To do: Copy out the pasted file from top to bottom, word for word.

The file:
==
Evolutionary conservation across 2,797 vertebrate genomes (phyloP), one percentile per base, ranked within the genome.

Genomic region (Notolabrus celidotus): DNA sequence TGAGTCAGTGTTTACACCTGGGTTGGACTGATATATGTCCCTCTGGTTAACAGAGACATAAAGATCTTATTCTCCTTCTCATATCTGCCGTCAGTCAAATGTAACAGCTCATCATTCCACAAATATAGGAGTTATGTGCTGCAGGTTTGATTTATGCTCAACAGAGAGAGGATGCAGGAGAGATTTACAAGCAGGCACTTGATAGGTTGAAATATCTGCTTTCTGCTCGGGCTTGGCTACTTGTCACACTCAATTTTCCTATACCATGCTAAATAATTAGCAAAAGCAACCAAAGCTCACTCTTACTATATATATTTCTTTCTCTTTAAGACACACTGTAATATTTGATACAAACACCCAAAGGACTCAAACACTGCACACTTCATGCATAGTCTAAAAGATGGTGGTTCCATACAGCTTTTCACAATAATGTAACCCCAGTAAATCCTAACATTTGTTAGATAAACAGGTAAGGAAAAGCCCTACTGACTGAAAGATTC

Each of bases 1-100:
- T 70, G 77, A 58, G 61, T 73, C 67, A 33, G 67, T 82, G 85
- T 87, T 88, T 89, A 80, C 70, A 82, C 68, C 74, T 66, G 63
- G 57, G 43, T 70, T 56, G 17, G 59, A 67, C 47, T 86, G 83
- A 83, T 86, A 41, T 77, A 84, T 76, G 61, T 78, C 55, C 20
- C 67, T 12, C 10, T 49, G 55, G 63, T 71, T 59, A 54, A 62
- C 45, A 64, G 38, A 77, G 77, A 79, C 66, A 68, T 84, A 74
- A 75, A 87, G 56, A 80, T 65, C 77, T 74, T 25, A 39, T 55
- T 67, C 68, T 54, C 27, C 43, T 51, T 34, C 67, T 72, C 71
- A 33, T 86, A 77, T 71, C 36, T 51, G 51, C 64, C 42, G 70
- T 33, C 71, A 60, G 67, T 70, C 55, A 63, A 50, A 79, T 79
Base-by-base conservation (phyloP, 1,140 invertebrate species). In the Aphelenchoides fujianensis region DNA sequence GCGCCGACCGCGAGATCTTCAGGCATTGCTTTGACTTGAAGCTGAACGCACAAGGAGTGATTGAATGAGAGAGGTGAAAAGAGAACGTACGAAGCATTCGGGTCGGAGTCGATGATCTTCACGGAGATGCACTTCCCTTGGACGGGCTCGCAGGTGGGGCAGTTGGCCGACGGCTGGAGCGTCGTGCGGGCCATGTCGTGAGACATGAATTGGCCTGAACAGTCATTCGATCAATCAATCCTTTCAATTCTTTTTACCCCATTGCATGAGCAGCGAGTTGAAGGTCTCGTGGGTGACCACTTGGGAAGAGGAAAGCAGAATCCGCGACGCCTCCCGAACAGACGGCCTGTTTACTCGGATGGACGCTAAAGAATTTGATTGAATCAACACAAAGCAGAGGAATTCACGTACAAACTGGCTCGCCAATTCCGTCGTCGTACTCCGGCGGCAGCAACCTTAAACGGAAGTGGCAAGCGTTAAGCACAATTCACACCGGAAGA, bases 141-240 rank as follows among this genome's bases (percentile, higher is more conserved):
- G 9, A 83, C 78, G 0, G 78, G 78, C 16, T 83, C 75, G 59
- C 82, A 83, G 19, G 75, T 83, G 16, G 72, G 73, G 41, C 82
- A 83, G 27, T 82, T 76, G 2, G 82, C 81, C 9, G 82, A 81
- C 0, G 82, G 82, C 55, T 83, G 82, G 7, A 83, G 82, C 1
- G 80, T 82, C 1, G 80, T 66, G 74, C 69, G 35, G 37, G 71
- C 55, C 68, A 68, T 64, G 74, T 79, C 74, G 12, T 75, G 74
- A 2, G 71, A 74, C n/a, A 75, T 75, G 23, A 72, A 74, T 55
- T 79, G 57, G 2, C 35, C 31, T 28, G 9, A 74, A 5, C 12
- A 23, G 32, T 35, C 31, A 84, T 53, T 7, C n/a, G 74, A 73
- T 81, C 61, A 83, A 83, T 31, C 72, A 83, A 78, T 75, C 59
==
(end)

Evolutionary conservation across 2,797 vertebrate genomes (phyloP), one percentile per base, ranked within the genome.

Genomic region (Notolabrus celidotus): DNA sequence TGAGTCAGTGTTTACACCTGGGTTGGACTGATATATGTCCCTCTGGTTAACAGAGACATAAAGATCTTATTCTCCTTCTCATATCTGCCGTCAGTCAAATGTAACAGCTCATCATTCCACAAATATAGGAGTTATGTGCTGCAGGTTTGATTTATGCTCAACAGAGAGAGGATGCAGGAGAGATTTACAAGCAGGCACTTGATAGGTTGAAATATCTGCTTTCTGCTCGGGCTTGGCTACTTGTCACACTCAATTTTCCTATACCATGCTAAATAATTAGCAAAAGCAACCAAAGCTCACTCTTACTATATATATTTCTTTCTCTTTAAGACACACTGTAATATTTGATACAAACACCCAAAGGACTCAAACACTGCACACTTCATGCATAGTCTAAAAGATGGTGGTTCCATACAGCTTTTCACAATAATGTAACCCCAGTAAATCCTAACATTTGTTAGATAAACAGGTAAGGAAAAGCCCTACTGACTGAAAGATTC

Each of bases 1-100:
- T 70, G 77, A 58, G 61, T 73, C 67, A 33, G 67, T 82, G 85
- T 87, T 88, T 89, A 80, C 70, A 82, C 68, C 74, T 66, G 63
- G 57, G 43, T 70, T 56, G 17, G 59, A 67, C 47, T 86, G 83
- A 83, T 86, A 41, T 77, A 84, T 76, G 61, T 78, C 55, C 20
- C 67, T 12, C 10, T 49, G 55, G 63, T 71, T 59, A 54, A 62
- C 45, A 64, G 38, A 77, G 77, A 79, C 66, A 68, T 84, A 74
- A 75, A 87, G 56, A 80, T 65, C 77, T 74, T 25, A 39, T 55
- T 67, C 68, T 54, C 27, C 43, T 51, T 34, C 67, T 72, C 71
- A 33, T 86, A 77, T 71, C 36, T 51, G 51, C 64, C 42, G 70
- T 33, C 71, A 60, G 67, T 70, C 55, A 63, A 50, A 79, T 79
Base-by-base conservation (phyloP, 1,140 invertebrate species). In the Aphelenchoides fujianensis region DNA sequence GCGCCGACCGCGAGATCTTCAGGCATTGCTTTGACTTGAAGCTGAACGCACAAGGAGTGATTGAATGAGAGAGGTGAAAAGAGAACGTACGAAGCATTCGGGTCGGAGTCGATGATCTTCACGGAGATGCACTTCCCTTGGACGGGCTCGCAGGTGGGGCAGTTGGCCGACGGCTGGAGCGTCGTGCGGGCCATGTCGTGAGACATGAATTGGCCTGAACAGTCATTCGATCAATCAATCCTTTCAATTCTTTTTACCCCATTGCATGAGCAGCGAGTTGAAGGTCTCGTGGGTGACCACTTGGGAAGAGGAAAGCAGAATCCGCGACGCCTCCCGAACAGACGGCCTGTTTACTCGGATGGACGCTAAAGAATTTGATTGAATCAACACAAAGCAGAGGAATTCACGTACAAACTGGCTCGCCAATTCCGTCGTCGTACTCCGGCGGCAGCAACCTTAAACGGAAGTGGCAAGCGTTAAGCACAATTCACACCGGAAGA, bases 141-240 rank as follows among this genome's bases (percentile, higher is more conserved):
- G 9, A 83, C 78, G 0, G 78, G 78, C 16, T 83, C 75, G 59
- C 82, A 83, G 19, G 75, T 83, G 16, G 72, G 73, G 41, C 82
- A 83, G 27, T 82, T 76, G 2, G 82, C 81, C 9, G 82, A 81
- C 0, G 82, G 82, C 55, T 83, G 82, G 7, A 83, G 82, C 1
- G 80, T 82, C 1, G 80, T 66, G 74, C 69, G 35, G 37, G 71
- C 55, C 68, A 68, T 64, G 74, T 79, C 74, G 12, T 75, G 74
- A 2, G 71, A 74, C n/a, A 75, T 75, G 23, A 72, A 74, T 55
- T 79, G 57, G 2, C 35, C 31, T 28, G 9, A 74, A 5, C 12
- A 23, G 32, T 35, C 31, A 84, T 53, T 7, C n/a, G 74, A 73
- T 81, C 61, A 83, A 83, T 31, C 72, A 83, A 78, T 75, C 59